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Titolo:
Digestive enzymes in fish larvae and juveniles - implications and applications to formulated diets
Autore:
Kolkovski, S;
Indirizzi:
Dept Fisheries, Mariculture Res & Advisory Grp, N Beach, WA 6920, Australia Dept Fisheries N Beach WA Australia 6920 Grp, N Beach, WA 6920, Australia
Titolo Testata:
AQUACULTURE
fascicolo: 1-2, volume: 200, anno: 2001,
pagine: 181 - 201
SICI:
0044-8486(20010815)200:1-2<181:DEIFLA>2.0.ZU;2-7
Fonte:
ISI
Lingua:
ENG
Soggetto:
DICENTRARCHUS-LABRAX LARVAE; SEABREAM SPARUS-AURATA; HERRING CLUPEA-HARENGUS; SCOPHTHALMUS-MAXIMUS L; TROUT SALMO-GAIRDNERI; FREE AMINO-ACIDS; GILTHEAD SEABREAM; RAINBOW-TROUT; ARTIFICIAL DIETS; COMPOUND DIET;
Keywords:
digestive enzymes; fish larvae; fish juveniles; live food; formulated diets;
Tipo documento:
Review
Natura:
Periodico
Settore Disciplinare:
Agriculture,Biology & Environmental Sciences
Citazioni:
103
Recensione:
Indirizzi per estratti:
Indirizzo: Kolkovski, S Dept Fisheries, Mariculture Res & Advisory Grp, POB 20, N Beach, WA 6920, Australia Dept Fisheries POB 20 N Beach WA Australia 6920 20, Australia
Citazione:
S. Kolkovski, "Digestive enzymes in fish larvae and juveniles - implications and applications to formulated diets", AQUACULTURE, 200(1-2), 2001, pp. 181-201

Abstract

Age-dependent changes in digestive tract anatomy/physiology during larval-juvenile 'metamorphosis' of fish have been examined with respect to diet, biochemical characteristics and nutrient utilization. In fish larvae, basal capacity and rates of the intestine to hydrolyze and transport specific nutrients is qualitatively and quantitatively set in genetic memory, to correspond to a natural diet. With this premise in mind, we should be able to produce "artificial zooplankton" which would satisfy the needs of all larval fish. At first feeding, the digestive tract in most fish species contains the enzymes related to metabolism (digestion, absorption and assimilation) ofmolecules such as proteins, lipids and glycogen. The enzymes' activity hasbeen observed to be relatively low compared with adult fish levels. Each enzyme develops independently during ontogenesis, with variation related to fish species and temperature. It has been suggested that the live food (i.e. zooplankton) organisms consumed by the larvae assist the digestion process by 'donating' their digestive enzymes, either by autolysis or as zymogensthat activate the larval endogenous digestive enzymes. Live food organismsalso contain gut neuropeptides and nutritional 'growth' factors which enhance digestion. These substances are frequently omitted in formulated diets. Moreover, particulate diets for larvae contain proteins and other ingredients that are difficult to digest, (especially since formulated diets are 60-90% dry matter while zooplankton is only 10%). Based on this hypothesis, the inclusion of different digestive enzymes, especially proteases, in the diets for fish larvae resulted in significantly improved nutrient utilisation and performance of the larvae; however, these were still not at the levelof live food-fed larvae. The next step, inclusion of pre-hydrolysed proteins in the diets, gave mixed results depending on percentage of hydrolysate and larval age. The effect of inclusion of digestive system neuropeptides in formulated diets was investigated with different fish species in recent years. The results suggest that inclusion of bombesin may increase assimilation of diets and larval growth. However. other trials with juvenile fish have shown no effect of these additions of the neuropeptide. Future research needs to be focused upon deriving a greater knowledge of ontogenic development of the larval and juvenile digestive systems and the application of this knowledge to diet formulation. (C) 2001 Elsevier Science B.V. All rights reserved.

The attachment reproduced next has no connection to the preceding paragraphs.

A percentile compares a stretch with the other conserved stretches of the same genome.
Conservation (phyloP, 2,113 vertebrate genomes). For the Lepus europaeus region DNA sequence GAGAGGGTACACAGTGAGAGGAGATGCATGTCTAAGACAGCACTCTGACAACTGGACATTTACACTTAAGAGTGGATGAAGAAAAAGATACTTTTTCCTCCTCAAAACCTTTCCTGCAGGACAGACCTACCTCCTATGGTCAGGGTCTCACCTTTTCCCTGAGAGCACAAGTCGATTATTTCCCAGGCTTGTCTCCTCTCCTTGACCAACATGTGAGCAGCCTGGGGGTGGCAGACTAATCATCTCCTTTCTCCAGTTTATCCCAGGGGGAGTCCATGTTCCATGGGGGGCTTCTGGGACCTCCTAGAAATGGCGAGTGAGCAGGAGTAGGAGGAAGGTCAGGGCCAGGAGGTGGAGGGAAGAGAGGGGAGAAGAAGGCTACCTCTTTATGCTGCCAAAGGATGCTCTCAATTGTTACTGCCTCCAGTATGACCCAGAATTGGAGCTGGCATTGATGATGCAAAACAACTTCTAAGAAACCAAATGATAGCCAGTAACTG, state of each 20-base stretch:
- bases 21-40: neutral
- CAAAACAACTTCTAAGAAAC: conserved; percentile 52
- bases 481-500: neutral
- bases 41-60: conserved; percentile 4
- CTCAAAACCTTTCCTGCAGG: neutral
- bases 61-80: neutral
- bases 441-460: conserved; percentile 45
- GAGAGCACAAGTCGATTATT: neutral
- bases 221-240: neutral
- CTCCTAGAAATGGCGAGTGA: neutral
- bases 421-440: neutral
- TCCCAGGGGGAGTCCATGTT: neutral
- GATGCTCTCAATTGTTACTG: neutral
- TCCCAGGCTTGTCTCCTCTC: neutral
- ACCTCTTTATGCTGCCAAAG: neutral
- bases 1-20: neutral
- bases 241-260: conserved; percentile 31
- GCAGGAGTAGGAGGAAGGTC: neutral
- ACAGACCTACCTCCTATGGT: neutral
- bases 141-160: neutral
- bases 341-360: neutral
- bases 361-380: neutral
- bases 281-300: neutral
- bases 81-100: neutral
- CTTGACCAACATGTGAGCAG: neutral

ASDD Area Sistemi Dipartimentali e Documentali, Università di Bologna, Catalogo delle riviste ed altri periodici
Documento generato il 20/09/20 alle ore 03:23:19